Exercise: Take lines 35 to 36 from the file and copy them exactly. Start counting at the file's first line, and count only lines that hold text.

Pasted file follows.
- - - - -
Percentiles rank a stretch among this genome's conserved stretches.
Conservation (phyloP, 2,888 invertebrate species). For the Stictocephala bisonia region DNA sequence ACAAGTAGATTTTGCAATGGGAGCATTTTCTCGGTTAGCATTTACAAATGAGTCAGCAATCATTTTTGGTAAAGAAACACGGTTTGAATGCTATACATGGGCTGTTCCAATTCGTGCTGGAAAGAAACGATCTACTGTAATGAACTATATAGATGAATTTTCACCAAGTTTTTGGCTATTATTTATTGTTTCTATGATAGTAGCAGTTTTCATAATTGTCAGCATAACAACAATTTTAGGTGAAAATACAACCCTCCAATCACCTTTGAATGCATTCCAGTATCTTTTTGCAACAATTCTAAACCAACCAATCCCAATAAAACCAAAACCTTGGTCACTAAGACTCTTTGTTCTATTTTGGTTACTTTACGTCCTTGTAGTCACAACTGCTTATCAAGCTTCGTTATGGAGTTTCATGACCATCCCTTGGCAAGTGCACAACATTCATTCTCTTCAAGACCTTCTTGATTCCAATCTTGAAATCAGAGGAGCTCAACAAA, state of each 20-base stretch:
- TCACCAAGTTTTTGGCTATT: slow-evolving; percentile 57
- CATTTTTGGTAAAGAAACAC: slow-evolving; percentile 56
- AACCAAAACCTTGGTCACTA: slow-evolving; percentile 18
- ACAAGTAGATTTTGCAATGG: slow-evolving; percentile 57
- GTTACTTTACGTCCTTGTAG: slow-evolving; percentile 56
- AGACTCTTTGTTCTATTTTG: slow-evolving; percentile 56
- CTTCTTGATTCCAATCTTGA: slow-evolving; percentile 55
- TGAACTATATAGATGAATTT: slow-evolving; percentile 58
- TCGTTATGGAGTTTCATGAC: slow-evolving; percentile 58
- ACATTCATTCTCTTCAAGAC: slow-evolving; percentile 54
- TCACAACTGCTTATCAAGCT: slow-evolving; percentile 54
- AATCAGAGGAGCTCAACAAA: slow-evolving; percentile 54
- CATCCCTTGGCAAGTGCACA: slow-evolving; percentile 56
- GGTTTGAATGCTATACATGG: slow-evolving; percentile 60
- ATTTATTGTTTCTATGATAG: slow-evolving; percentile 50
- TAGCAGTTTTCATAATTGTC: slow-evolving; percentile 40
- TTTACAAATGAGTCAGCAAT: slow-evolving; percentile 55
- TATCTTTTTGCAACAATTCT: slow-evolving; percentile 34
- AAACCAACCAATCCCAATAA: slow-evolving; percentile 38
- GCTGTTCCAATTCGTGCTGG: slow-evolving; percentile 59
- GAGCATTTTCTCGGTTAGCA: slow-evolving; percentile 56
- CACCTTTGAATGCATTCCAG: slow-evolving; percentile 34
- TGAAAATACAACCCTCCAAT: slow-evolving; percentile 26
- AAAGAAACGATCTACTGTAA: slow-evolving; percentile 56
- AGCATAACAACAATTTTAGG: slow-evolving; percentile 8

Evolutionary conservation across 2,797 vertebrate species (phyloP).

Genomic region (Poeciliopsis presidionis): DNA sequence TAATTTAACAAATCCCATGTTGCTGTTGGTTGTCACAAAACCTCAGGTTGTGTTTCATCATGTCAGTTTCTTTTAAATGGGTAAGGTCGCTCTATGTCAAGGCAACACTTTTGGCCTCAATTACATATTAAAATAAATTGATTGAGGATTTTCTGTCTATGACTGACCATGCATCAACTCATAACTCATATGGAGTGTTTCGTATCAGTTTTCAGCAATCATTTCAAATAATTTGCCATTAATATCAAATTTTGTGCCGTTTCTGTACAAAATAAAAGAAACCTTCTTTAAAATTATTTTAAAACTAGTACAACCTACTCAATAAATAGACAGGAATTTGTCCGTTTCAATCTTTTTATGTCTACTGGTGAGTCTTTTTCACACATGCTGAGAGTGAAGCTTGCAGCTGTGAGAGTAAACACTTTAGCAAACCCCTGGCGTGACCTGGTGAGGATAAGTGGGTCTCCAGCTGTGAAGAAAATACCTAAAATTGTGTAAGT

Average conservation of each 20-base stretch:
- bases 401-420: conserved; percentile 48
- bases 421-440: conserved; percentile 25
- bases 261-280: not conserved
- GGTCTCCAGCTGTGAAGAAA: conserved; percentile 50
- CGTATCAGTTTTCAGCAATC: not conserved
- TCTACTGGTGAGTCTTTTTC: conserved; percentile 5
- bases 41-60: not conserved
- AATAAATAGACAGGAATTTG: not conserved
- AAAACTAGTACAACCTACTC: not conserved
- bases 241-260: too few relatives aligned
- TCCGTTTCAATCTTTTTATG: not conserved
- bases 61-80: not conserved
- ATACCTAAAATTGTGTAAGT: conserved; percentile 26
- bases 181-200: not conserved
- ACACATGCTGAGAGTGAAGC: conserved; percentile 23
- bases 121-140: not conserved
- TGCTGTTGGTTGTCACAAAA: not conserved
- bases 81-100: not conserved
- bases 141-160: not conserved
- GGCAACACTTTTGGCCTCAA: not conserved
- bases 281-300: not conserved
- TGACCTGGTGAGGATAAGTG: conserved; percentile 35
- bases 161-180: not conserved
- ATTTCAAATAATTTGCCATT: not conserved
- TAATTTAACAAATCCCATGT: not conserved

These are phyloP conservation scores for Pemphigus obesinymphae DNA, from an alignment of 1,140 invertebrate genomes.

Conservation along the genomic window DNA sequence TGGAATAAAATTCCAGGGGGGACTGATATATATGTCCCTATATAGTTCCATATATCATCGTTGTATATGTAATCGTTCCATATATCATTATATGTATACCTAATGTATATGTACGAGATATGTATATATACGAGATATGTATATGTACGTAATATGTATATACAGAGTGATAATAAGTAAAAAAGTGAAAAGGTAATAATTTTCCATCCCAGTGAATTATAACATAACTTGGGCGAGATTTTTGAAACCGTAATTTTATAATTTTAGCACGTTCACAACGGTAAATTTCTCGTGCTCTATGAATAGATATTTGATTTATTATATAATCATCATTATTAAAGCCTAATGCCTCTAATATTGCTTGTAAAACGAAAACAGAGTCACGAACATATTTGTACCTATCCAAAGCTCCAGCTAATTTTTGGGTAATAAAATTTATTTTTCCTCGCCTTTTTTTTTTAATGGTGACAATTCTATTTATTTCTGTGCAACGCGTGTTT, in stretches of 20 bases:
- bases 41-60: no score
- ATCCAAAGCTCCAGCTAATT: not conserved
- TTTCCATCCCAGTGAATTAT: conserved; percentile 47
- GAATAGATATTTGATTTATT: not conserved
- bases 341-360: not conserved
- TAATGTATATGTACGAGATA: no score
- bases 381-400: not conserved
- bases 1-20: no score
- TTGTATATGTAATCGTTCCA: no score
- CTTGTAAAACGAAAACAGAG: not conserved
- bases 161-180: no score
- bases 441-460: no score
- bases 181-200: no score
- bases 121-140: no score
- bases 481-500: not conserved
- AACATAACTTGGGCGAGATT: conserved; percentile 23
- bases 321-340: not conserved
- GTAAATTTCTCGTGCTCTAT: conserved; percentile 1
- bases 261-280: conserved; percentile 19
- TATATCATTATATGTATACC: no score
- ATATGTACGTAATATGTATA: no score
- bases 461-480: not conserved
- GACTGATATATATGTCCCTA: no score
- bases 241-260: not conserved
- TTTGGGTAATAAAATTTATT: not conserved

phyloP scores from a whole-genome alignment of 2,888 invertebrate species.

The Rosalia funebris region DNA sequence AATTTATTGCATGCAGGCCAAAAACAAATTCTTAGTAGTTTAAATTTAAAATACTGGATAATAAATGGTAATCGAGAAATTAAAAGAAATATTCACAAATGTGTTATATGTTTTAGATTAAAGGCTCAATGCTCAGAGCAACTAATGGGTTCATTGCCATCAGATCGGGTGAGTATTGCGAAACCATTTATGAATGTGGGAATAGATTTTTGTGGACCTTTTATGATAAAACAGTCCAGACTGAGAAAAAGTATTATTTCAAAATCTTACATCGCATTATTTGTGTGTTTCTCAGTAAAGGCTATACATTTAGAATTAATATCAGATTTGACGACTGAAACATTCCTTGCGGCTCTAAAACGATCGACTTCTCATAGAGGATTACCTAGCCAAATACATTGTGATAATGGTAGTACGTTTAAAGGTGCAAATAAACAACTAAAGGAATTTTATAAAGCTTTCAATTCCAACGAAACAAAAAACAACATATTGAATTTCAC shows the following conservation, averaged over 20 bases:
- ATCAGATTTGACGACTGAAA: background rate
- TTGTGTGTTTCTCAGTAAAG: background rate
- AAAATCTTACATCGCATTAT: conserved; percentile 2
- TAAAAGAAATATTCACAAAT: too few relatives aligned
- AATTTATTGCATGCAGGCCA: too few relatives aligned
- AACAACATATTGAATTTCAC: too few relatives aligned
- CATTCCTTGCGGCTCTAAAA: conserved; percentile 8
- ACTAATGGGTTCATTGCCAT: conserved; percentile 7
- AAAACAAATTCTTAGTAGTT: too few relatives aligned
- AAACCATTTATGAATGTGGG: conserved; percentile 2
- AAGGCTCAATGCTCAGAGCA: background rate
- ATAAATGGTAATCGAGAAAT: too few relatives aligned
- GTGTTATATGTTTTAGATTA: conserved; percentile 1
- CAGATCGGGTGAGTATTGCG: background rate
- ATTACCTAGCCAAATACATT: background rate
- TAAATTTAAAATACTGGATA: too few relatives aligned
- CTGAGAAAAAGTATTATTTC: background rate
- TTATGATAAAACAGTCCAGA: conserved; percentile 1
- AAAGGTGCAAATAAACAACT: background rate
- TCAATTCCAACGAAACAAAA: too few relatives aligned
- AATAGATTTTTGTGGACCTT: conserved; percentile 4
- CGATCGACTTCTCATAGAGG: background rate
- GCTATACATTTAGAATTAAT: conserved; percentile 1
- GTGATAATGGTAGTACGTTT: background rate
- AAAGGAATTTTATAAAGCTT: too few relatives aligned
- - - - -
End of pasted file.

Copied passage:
- CGTATCAGTTTTCAGCAATC: not conserved
- TCTACTGGTGAGTCTTTTTC: conserved; percentile 5